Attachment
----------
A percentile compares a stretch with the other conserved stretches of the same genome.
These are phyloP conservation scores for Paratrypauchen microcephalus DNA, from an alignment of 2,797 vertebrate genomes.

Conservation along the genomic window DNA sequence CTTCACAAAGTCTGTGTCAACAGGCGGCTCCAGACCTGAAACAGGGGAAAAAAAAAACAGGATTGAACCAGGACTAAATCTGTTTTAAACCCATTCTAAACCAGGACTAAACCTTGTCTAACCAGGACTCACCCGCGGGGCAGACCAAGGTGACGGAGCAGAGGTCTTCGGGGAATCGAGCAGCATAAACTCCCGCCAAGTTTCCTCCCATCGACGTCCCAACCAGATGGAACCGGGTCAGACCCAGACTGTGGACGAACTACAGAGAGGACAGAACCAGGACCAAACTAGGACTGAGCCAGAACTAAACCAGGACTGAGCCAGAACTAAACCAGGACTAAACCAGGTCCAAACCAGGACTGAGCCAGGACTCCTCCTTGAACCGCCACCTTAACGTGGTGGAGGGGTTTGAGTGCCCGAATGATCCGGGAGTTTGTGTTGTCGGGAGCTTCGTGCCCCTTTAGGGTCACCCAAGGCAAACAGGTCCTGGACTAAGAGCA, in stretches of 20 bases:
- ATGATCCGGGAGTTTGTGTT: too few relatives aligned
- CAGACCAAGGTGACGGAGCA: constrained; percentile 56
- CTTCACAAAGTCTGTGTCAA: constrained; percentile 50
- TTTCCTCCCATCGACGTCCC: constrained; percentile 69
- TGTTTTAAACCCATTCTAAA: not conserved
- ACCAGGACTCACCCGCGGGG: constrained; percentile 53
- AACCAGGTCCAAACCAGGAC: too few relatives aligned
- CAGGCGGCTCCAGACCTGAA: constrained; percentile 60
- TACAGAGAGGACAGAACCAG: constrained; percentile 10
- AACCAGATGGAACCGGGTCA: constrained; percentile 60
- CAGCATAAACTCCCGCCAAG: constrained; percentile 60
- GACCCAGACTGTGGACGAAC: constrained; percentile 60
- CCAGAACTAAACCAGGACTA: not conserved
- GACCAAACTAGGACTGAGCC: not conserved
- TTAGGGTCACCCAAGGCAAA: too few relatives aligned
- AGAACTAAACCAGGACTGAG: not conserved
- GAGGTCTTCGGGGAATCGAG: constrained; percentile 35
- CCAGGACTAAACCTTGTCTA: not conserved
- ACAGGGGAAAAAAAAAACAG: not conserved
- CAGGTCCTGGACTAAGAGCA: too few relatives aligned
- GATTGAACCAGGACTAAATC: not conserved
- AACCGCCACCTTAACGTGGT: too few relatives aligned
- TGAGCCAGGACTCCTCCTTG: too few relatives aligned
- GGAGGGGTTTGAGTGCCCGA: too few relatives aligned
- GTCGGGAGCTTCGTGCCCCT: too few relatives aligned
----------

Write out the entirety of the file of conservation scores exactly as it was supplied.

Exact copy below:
A percentile compares a stretch with the other conserved stretches of the same genome.
These are phyloP conservation scores for Paratrypauchen microcephalus DNA, from an alignment of 2,797 vertebrate genomes.

Conservation along the genomic window DNA sequence CTTCACAAAGTCTGTGTCAACAGGCGGCTCCAGACCTGAAACAGGGGAAAAAAAAAACAGGATTGAACCAGGACTAAATCTGTTTTAAACCCATTCTAAACCAGGACTAAACCTTGTCTAACCAGGACTCACCCGCGGGGCAGACCAAGGTGACGGAGCAGAGGTCTTCGGGGAATCGAGCAGCATAAACTCCCGCCAAGTTTCCTCCCATCGACGTCCCAACCAGATGGAACCGGGTCAGACCCAGACTGTGGACGAACTACAGAGAGGACAGAACCAGGACCAAACTAGGACTGAGCCAGAACTAAACCAGGACTGAGCCAGAACTAAACCAGGACTAAACCAGGTCCAAACCAGGACTGAGCCAGGACTCCTCCTTGAACCGCCACCTTAACGTGGTGGAGGGGTTTGAGTGCCCGAATGATCCGGGAGTTTGTGTTGTCGGGAGCTTCGTGCCCCTTTAGGGTCACCCAAGGCAAACAGGTCCTGGACTAAGAGCA, in stretches of 20 bases:
- ATGATCCGGGAGTTTGTGTT: too few relatives aligned
- CAGACCAAGGTGACGGAGCA: constrained; percentile 56
- CTTCACAAAGTCTGTGTCAA: constrained; percentile 50
- TTTCCTCCCATCGACGTCCC: constrained; percentile 69
- TGTTTTAAACCCATTCTAAA: not conserved
- ACCAGGACTCACCCGCGGGG: constrained; percentile 53
- AACCAGGTCCAAACCAGGAC: too few relatives aligned
- CAGGCGGCTCCAGACCTGAA: constrained; percentile 60
- TACAGAGAGGACAGAACCAG: constrained; percentile 10
- AACCAGATGGAACCGGGTCA: constrained; percentile 60
- CAGCATAAACTCCCGCCAAG: constrained; percentile 60
- GACCCAGACTGTGGACGAAC: constrained; percentile 60
- CCAGAACTAAACCAGGACTA: not conserved
- GACCAAACTAGGACTGAGCC: not conserved
- TTAGGGTCACCCAAGGCAAA: too few relatives aligned
- AGAACTAAACCAGGACTGAG: not conserved
- GAGGTCTTCGGGGAATCGAG: constrained; percentile 35
- CCAGGACTAAACCTTGTCTA: not conserved
- ACAGGGGAAAAAAAAAACAG: not conserved
- CAGGTCCTGGACTAAGAGCA: too few relatives aligned
- GATTGAACCAGGACTAAATC: not conserved
- AACCGCCACCTTAACGTGGT: too few relatives aligned
- TGAGCCAGGACTCCTCCTTG: too few relatives aligned
- GGAGGGGTTTGAGTGCCCGA: too few relatives aligned
- GTCGGGAGCTTCGTGCCCCT: too few relatives aligned